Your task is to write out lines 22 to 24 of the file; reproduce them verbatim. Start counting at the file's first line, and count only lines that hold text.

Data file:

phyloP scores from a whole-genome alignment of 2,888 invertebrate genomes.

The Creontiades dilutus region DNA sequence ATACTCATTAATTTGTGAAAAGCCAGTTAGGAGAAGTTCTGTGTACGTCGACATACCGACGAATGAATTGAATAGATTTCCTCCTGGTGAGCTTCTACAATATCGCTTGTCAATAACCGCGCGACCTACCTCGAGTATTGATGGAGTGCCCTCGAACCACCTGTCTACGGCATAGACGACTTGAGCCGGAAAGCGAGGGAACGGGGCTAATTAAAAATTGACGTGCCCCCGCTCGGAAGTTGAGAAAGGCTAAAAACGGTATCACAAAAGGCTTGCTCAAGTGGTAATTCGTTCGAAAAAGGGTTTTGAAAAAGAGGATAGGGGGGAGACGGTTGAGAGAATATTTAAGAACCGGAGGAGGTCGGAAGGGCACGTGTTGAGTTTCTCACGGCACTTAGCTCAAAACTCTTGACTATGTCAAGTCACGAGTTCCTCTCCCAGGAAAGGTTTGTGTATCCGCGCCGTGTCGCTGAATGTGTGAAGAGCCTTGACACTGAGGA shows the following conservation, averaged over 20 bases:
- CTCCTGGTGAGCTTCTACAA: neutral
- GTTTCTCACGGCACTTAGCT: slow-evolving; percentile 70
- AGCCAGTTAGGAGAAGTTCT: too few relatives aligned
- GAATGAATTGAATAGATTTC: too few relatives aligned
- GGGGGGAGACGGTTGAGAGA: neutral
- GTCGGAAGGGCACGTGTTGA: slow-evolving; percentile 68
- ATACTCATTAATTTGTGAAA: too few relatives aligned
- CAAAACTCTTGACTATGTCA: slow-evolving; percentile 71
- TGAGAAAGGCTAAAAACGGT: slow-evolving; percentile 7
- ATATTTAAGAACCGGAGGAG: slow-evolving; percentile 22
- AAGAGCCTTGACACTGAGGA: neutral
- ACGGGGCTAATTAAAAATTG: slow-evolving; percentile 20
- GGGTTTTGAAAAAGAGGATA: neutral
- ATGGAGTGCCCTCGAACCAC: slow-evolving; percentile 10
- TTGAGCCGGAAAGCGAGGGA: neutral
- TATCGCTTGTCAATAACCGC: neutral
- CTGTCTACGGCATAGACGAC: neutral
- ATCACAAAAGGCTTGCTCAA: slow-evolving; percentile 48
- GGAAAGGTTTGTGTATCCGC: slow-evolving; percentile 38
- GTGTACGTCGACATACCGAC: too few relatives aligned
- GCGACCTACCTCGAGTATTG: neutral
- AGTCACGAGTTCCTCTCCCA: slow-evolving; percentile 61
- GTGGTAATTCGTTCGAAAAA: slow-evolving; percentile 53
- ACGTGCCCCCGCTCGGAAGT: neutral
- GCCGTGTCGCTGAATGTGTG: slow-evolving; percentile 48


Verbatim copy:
- GTGTACGTCGACATACCGAC: too few relatives aligned
- GCGACCTACCTCGAGTATTG: neutral
- AGTCACGAGTTCCTCTCCCA: slow-evolving; percentile 61